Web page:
To promote safety, LaHood said NHTSA was considering new regulations. They include requiring brake override systems on all vehicles, standardizing keyless ignition systems and requiring event data recorders, or vehicle black boxes, on all new vehicles. Congress considered sweeping safety legislation last year that would have required brake override systems, raised penalties on auto companies that evade safety recalls and given the government the power to quickly recall vehicles. But the bills failed to win enough support. Since the recalls, Toyota has installed brake override systems on new vehicles. The systems automatically cut the throttle when the brake and gas pedals are applied at the same time. [Ibid]

In May 2011, U.S. Federal safety officials say problems with the steering in Toyota Corollas were not caused by parts failures. The National Highway Traffic Safety Administration began looking into 2009 and 2010 model Corollas in February after getting about 80 complaints. Many said the cars felt as if they were drifting off course. But safety officials say the problems were because drivers preferred a different feel to the steering wheel. The agency says Toyota has come up with a repair for customers who aren't satisfied with the electronic power steering. [Source: AP]

Lawsuits Against Toyota Over Sudden Acceleration

In September 2010. Toyota urged judges to throw out the sudden acceleration suits saying they were based in on anecdotes and they had failed to identify any specific defect in the vehicles.

In September 2010 Toyota said it had settled the law suit involving the fatal car crash in San Diego---in which four people were killed in a runaway Lexus--- that drew so much attention to the sudden acceleration problem but didn’t reveal the terms of the settlement. Later it was revealed that Toyota paid the family $10 million without admitting or denying liability. Investigators determined that a wrong-size floor mat trapped the accelerator and caused the crash. In April 2011, a jury found Toyota not responsible for a 2005 crash involving a Scion blamed on a problem with the floor mat or electric throttle. In that case a driver in Long Island, New York blamed sudden acceleration for causing him to crash into a tree.

In October 2010, the insurance company Allstate sued Toyota demanding $3 million in compensation for the $3 million it had pay to settle sudden acceleration claims involving Toyota vehicles.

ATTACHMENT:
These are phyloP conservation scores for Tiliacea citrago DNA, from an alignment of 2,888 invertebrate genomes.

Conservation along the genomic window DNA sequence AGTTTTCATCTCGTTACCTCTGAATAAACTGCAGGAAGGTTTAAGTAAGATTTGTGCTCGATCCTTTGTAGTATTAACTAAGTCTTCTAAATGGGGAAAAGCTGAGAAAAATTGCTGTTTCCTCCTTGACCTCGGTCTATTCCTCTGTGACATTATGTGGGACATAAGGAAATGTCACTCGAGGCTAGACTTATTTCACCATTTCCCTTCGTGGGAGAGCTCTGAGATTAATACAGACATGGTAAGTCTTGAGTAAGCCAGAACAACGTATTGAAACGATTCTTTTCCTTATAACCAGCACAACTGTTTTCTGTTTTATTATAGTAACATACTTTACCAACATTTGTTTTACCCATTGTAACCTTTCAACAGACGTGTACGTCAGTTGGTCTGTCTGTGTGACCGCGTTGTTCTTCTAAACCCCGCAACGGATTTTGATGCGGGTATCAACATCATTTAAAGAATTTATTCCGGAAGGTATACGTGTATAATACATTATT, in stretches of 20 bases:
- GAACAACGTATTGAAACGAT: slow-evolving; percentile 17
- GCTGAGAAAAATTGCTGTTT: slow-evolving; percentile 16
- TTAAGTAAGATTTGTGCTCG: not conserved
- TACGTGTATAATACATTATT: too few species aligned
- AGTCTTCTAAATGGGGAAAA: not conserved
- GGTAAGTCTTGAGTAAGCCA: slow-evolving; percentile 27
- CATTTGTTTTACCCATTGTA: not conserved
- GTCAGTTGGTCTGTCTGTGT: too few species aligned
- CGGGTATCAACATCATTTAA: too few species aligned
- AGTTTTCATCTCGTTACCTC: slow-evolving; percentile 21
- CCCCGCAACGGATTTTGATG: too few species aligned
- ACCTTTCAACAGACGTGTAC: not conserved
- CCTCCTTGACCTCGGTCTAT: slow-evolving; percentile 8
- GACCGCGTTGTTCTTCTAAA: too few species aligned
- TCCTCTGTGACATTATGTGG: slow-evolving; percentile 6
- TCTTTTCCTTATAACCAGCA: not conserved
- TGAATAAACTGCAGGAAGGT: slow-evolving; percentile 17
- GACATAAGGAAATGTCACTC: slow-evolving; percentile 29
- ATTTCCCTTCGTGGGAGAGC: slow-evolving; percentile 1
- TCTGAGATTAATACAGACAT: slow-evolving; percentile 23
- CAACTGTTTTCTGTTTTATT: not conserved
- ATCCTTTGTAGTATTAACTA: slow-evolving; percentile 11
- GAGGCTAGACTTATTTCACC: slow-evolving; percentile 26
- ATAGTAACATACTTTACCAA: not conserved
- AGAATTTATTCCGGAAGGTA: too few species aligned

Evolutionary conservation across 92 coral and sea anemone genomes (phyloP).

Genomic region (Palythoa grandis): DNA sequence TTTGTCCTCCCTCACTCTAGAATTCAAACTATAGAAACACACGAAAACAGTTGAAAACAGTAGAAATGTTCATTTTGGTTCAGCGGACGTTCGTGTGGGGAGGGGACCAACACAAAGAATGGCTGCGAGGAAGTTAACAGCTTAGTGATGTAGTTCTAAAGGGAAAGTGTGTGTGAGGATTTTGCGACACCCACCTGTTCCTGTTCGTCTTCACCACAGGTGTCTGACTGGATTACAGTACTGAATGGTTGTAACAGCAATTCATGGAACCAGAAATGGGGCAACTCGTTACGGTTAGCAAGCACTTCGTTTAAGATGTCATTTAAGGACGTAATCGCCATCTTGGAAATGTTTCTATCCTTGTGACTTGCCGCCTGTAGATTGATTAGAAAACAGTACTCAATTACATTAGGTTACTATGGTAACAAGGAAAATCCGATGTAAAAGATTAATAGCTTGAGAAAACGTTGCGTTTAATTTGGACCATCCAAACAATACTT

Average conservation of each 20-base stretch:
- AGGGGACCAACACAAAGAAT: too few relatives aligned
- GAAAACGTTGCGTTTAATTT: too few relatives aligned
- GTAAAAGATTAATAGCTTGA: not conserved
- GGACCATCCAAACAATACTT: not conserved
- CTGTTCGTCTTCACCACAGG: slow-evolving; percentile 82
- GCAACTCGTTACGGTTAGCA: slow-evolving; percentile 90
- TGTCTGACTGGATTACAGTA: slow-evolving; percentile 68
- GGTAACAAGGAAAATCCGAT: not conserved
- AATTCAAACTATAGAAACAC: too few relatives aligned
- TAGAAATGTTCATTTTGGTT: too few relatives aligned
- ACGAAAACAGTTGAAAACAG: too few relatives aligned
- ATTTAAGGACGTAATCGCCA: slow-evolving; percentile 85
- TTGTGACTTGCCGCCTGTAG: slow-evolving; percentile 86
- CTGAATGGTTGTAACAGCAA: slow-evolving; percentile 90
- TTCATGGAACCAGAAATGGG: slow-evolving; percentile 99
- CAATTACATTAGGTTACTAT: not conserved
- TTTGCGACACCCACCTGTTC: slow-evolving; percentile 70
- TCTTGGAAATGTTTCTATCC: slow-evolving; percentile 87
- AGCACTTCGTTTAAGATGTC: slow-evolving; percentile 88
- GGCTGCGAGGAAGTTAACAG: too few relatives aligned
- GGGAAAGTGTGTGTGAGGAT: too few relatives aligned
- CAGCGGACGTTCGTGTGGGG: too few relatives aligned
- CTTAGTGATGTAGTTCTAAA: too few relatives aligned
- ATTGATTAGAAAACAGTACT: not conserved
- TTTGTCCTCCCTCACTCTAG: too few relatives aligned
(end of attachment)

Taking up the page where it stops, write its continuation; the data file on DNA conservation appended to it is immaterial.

In November 2010, a Los Angeles judge ruled that he would leave intact the bulk of a consumer class-action suit against Toyota seeking damages for economic losses---in the form of lost resale value’stemming from complaints about cars sudden acceleration. Approximately 40 million individuals are participating in the class action suit. According to the terms of the suit they do not need to prove anything is wrong with their cars.

As of January 2011, seven insurers had sued Toyota in an attempt to recover money they paid to cover crashes blamed on sudden acceleration. The insurers cited data that blames 725 crashes that lawyers claim could have been prevented if the automaker had taken prompt action.

Changes Made at Toyota After the Sudden Acceleration Crisis

Steve St. Angelo, a longtime executive at Toyota in the United States, and several other longtime American executives told the New York Times a new era has arrived at Toyota and its face is Akio Toyoda, the President of Toyota since 2009. They say Toyoda has come to appreciate how closely Toyota flirted with disaster in the United States---and is prepared to shake things up because of it. [Source: Micheline Maynard, New York Times, June 2, 2010]

Micheline Maynard wrote in the New York Times, “Interviews with current and former executives at Toyota, government regulators and others who deal regularly with the company suggest that Mr. Toyoda has, in the least, begun to bridge the gap between the company’s Japanese corporate culture and its biggest and most important market, the United States.” [Ibid]

“I don’t think, being in Japan, that he or many people had a sense of just how stirred up things were in the U.S., from a regulatory standpoint, from an administration standpoint, from a customer standpoint, from a dealership standpoint,” said James E. Lentz, the president of Toyota Motor Sales U.S.A. [Ibid]

“Since Mr. Toyoda traveled to Washington to appear before a House committee, the company has been awash in efforts to prove it is on top of its quality crisis,” Maynard wrote. “It has named executives like Mr. St. Angelo in each of its six regions to watch over quality; formed an outside advisory panel led by Rodney Slater, the former secretary of transportation, to give an independent look at future steps to take; and sped up the pace in which it decides to recall cars.” [Ibid]

“Instead of Japanese engineers telling Toyota’s American executives only the information they felt was necessary for them to know, the engineers are now seeking the Americans out for suggestions on how to improve, they say. Toyota American President Lentz He said the company was also learning valuable lessons. The recall uproar has taught him that Toyota’s practice of exhaustively studying options before making decisions was causing unnecessary delays.” “We may not be able to wait for 99 percent of the information Toyota needs, Mr. Lentz said. “Maybe 75 percent is enough. There are advantages to being a company of action.” [Ibid]